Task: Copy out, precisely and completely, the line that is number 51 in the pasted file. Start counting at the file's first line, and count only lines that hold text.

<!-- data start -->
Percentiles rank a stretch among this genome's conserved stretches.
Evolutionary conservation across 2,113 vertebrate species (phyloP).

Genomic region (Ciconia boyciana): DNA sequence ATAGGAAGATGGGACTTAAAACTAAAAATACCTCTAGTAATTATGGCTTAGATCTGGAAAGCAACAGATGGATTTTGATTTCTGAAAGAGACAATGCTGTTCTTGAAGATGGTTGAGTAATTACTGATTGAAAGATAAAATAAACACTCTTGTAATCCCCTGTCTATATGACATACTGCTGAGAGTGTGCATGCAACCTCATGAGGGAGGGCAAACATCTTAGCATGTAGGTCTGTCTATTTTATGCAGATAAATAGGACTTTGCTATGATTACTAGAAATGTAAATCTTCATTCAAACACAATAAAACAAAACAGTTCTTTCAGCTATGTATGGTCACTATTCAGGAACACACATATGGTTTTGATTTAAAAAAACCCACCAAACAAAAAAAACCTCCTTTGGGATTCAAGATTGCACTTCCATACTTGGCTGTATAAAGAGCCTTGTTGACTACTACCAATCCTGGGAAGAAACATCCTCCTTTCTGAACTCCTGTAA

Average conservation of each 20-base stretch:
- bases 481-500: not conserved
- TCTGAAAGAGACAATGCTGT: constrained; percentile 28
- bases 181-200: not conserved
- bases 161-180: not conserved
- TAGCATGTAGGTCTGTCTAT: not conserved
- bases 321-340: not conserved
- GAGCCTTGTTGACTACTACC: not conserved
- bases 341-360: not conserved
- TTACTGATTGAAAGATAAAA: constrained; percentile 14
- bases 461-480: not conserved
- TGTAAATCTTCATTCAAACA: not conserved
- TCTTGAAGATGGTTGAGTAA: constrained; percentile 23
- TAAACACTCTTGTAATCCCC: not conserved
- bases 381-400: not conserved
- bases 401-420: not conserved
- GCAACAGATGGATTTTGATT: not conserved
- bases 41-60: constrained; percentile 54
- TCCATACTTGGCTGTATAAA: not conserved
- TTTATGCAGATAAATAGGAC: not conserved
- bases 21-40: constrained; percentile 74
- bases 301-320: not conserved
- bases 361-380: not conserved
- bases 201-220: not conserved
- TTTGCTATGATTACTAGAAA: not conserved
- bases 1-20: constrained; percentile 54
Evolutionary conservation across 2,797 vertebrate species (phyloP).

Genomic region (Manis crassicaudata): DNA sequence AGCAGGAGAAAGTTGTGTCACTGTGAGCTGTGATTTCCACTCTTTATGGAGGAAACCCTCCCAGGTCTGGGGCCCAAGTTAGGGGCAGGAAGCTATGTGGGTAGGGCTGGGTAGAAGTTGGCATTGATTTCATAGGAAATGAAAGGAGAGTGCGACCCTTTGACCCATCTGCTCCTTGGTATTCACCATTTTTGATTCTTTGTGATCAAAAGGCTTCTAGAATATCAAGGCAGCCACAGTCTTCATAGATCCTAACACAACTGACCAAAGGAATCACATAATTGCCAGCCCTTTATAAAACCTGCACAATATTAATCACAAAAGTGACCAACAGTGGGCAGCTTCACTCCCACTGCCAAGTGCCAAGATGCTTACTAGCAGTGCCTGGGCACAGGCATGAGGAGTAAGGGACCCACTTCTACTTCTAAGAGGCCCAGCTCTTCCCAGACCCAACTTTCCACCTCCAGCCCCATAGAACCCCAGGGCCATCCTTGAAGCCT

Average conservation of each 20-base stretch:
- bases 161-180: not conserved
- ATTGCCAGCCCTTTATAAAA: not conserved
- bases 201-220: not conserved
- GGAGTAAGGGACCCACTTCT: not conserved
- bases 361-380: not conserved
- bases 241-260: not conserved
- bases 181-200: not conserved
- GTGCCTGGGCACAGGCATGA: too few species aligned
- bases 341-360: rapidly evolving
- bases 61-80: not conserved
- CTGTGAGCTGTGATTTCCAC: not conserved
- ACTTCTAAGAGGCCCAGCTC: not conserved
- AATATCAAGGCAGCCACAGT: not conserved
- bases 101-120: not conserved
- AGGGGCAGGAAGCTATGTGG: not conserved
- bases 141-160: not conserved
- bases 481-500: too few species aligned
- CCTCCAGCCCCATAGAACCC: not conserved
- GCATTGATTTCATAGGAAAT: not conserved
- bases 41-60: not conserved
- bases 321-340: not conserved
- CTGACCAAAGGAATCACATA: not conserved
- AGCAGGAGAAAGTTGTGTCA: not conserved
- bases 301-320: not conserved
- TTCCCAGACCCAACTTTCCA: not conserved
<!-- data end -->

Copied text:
- GCATTGATTTCATAGGAAAT: not conserved